As widely expected, last night the US Federal Reserve raised policy rates by 0.25%. This unanimous decision takes the Fed Funds Rate to a range of 1.50% to 1.75%
Also expected were increased forecasts for both US inflation and growth. Soft consumption and investment data seen in Q1 is seen as transitory. The GDP forecast for 2018 was raised to 2.7% from 2.5% and in 2019 from 2.1% to 2.4%. Core inflation forecasts for 2018 and 2019 edged up to 2.1% from 2.0% previously.
The Fed frustrated some of the more hawkish market predictions and stuck to its implied three-hike dot plot for 2018. Before the meeting, the market had been pricing a one in three chance of four or more hikes. However the distribution of forecasts for 2018 is somewhat top-heavy, so four or more hikes is not entirely taken off the table.
For 2019 and beyond, the Fed steepened the implied path of rates markedly. In December only two quarter point rate increases were projected for 2019. This has now become three. This is set against a market that had been priced just 0.4% of tightening in 2019 prior to the Fed decision. A further two quarter-point hikes are implied for 2020, which would take the Fed Funds rate to a range of 3.25% to 3.50%.The market is pricing in just 2.60% for that year.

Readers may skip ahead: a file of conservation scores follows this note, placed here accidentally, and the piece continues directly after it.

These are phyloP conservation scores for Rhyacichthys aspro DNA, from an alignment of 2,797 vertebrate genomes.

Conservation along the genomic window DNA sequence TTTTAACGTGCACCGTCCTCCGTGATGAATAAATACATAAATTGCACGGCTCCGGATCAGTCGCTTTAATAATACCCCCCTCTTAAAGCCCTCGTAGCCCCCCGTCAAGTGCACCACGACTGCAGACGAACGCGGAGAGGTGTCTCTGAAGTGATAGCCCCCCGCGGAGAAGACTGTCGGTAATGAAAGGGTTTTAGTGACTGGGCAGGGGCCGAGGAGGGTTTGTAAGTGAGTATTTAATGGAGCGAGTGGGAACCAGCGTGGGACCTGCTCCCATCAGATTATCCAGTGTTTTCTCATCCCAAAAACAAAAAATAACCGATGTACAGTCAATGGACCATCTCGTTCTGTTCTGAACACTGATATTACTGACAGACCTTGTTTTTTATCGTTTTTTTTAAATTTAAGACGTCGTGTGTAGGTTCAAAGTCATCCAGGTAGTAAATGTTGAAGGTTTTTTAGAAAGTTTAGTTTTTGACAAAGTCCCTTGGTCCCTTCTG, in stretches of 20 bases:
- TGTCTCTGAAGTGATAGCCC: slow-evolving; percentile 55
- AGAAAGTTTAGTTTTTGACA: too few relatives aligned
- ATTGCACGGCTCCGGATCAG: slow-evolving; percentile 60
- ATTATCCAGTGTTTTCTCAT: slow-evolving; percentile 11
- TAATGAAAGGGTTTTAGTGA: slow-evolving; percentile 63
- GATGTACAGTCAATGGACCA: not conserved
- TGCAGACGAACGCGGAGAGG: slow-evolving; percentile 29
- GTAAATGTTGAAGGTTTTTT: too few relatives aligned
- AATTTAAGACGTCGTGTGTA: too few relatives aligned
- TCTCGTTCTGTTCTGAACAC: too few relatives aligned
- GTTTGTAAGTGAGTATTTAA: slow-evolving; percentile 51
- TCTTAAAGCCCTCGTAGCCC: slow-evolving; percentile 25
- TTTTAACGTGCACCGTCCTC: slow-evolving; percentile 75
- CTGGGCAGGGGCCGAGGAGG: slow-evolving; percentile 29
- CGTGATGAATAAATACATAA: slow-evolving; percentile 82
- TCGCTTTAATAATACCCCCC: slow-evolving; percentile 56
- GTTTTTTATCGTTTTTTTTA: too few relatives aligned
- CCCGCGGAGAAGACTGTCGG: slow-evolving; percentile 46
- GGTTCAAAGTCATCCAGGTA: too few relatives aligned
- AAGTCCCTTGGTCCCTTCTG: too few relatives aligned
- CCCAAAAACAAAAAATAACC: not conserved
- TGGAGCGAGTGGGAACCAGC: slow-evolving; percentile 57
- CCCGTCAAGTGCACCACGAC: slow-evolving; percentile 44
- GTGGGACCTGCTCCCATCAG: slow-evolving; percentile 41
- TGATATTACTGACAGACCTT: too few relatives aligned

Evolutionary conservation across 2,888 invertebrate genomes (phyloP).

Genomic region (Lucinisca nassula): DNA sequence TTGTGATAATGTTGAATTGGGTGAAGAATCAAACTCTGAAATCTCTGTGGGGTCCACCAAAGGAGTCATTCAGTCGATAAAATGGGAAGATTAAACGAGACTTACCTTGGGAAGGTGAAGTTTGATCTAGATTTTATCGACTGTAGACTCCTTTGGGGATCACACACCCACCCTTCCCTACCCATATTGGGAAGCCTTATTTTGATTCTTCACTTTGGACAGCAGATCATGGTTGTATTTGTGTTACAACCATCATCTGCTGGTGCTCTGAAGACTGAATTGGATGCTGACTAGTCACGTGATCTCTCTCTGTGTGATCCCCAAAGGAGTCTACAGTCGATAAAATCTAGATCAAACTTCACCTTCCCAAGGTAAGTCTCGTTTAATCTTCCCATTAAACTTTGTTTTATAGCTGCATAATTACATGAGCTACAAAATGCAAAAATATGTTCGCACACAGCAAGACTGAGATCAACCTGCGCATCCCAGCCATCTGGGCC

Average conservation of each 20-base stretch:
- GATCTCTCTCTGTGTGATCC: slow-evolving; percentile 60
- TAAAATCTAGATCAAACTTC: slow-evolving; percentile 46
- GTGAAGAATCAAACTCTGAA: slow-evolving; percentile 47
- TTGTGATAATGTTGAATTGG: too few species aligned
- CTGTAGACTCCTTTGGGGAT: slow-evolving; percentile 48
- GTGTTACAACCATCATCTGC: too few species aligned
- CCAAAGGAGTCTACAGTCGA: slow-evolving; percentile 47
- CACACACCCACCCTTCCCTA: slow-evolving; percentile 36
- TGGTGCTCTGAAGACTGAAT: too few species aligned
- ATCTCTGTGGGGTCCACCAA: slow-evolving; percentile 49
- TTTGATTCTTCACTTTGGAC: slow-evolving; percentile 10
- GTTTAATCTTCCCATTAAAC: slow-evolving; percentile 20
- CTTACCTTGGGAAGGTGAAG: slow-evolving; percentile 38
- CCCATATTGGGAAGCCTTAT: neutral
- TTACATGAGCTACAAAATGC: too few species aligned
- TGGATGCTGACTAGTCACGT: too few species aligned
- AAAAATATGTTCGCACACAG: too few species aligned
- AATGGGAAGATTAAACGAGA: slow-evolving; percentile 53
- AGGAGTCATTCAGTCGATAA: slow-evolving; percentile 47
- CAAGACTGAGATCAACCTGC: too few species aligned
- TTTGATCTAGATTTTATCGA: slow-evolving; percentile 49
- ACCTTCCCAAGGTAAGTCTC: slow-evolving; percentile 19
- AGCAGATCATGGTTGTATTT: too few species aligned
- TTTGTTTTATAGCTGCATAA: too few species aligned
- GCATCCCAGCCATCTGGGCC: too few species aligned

The market reaction to these developments was a little confused. While it can be argued that the US rate outlook for 2018 is a little more benign than previously thought, this is certainly not the case further out. Nevertheless, the US Treasury yield curve registered an overall downshift and the dollar weakened. Equity market volatility picked up significantly in the aftermath.
Although the language of the Fed remains the same, it’s ‘reaction function’ seems to be shifting. It remains to be seen if this is also reflected in the Bank of England’s rate decision later today.